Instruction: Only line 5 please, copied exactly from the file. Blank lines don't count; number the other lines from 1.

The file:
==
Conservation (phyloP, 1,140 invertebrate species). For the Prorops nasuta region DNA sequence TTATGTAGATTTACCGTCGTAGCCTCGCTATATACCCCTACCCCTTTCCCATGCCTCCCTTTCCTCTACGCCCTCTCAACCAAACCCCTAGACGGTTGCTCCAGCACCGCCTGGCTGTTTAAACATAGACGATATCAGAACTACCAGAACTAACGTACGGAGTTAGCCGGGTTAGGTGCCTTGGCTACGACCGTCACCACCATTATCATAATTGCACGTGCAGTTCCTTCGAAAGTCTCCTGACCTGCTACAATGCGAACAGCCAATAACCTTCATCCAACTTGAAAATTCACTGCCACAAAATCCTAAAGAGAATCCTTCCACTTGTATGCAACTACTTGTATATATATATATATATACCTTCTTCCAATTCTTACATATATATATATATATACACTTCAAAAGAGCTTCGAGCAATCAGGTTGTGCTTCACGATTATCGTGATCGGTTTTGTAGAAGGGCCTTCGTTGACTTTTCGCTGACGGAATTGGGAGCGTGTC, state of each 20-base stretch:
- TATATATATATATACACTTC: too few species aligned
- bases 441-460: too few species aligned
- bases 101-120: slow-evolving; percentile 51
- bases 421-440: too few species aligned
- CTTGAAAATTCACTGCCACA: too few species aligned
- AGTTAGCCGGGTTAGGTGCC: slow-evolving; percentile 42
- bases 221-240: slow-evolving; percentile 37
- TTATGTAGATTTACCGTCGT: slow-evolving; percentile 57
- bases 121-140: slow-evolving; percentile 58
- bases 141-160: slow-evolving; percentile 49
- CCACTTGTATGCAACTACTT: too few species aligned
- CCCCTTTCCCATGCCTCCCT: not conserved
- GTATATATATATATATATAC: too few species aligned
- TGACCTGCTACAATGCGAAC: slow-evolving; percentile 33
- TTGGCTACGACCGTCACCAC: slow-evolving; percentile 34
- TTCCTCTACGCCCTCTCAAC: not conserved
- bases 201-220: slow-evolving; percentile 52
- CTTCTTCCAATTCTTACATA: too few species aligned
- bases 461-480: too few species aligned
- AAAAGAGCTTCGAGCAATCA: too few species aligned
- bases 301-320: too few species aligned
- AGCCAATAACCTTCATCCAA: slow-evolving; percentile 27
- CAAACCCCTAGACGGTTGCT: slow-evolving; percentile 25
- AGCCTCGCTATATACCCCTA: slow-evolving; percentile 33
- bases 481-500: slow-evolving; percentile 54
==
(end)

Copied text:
- bases 421-440: too few species aligned